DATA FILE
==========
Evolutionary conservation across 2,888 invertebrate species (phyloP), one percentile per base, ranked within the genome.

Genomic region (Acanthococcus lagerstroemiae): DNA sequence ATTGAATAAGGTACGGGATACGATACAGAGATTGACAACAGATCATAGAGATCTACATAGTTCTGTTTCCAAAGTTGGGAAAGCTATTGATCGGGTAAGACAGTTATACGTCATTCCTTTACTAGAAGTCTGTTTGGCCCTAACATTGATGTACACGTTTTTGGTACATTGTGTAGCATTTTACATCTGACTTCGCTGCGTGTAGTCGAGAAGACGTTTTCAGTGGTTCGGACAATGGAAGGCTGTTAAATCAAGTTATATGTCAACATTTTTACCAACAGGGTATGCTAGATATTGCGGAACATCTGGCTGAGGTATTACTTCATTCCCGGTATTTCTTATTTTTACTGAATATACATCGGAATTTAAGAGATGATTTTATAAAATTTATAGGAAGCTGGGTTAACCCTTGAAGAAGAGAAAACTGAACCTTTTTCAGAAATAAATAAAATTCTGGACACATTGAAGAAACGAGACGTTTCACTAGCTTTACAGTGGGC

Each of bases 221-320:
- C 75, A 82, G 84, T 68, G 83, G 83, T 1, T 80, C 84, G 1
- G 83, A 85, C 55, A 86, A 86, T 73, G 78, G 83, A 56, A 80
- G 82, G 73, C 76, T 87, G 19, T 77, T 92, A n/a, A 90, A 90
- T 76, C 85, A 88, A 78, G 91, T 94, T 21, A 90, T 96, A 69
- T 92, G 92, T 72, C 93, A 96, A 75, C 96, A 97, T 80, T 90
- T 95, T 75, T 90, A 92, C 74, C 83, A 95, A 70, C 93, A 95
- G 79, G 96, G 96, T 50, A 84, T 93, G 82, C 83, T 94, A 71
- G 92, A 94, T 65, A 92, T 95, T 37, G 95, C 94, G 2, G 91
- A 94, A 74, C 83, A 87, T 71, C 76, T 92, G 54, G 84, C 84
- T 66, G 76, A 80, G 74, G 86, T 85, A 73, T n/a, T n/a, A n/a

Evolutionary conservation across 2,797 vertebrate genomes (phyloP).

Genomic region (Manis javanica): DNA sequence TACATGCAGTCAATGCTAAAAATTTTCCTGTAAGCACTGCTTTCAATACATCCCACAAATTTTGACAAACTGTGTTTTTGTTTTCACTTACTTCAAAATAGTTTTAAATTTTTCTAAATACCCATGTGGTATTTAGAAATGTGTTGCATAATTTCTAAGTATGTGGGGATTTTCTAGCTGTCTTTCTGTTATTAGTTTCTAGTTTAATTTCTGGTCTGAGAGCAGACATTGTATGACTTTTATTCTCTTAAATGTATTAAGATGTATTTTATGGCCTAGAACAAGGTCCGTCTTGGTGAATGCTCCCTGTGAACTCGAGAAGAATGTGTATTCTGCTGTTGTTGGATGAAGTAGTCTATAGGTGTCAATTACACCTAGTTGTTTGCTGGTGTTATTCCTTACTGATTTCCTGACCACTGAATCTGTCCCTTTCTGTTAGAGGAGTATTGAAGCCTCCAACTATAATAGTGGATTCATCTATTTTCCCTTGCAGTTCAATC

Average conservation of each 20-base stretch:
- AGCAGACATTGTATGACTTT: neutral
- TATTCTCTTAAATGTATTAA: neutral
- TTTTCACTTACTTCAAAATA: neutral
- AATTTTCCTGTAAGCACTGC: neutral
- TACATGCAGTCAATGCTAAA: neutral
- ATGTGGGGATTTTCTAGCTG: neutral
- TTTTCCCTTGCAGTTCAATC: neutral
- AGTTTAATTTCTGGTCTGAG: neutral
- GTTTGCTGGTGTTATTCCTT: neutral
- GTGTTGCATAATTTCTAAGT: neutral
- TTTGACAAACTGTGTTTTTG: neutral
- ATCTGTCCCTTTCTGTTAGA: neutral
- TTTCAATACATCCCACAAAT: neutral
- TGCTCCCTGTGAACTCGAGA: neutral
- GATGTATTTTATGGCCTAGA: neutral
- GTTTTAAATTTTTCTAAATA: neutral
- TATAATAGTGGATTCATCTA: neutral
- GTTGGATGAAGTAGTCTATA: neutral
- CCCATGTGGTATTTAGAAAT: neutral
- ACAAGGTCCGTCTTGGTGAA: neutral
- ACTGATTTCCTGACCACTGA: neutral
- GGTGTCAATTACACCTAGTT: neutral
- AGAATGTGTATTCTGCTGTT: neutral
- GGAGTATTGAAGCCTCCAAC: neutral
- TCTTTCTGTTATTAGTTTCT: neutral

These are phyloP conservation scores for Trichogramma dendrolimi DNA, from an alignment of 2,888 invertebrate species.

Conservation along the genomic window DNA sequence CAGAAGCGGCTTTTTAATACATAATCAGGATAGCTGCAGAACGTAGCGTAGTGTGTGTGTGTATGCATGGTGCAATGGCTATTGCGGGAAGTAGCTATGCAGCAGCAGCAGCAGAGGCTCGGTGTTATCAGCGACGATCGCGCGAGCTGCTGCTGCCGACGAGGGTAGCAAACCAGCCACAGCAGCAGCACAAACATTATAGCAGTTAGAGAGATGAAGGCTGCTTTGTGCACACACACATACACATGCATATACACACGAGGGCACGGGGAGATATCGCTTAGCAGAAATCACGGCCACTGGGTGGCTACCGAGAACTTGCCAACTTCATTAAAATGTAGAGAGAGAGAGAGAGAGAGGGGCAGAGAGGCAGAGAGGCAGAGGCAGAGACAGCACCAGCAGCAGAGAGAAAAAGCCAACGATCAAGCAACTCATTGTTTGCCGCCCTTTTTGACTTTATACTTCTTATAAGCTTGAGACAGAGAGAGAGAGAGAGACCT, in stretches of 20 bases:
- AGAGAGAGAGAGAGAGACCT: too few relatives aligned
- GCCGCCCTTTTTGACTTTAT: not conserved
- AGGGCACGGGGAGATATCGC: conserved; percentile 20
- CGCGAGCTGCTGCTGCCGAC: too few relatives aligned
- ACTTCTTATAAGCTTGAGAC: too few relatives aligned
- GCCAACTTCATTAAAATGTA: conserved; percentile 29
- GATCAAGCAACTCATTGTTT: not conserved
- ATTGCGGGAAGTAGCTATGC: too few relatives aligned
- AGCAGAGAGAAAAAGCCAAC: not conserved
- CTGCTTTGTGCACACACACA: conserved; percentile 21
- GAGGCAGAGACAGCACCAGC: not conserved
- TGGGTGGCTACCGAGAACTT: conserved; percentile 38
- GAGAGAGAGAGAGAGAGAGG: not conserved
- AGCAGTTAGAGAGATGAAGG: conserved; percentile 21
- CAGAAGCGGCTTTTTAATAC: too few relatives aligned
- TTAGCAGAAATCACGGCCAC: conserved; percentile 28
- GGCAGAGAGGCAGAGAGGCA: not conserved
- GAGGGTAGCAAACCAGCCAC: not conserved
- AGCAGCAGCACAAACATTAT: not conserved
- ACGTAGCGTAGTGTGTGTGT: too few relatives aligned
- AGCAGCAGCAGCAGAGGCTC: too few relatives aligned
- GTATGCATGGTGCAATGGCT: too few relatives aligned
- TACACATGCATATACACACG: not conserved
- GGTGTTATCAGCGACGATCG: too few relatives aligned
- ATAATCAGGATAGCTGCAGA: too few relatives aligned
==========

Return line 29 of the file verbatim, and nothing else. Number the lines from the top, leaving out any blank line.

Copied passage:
- TTTCAATACATCCCACAAAT: neutral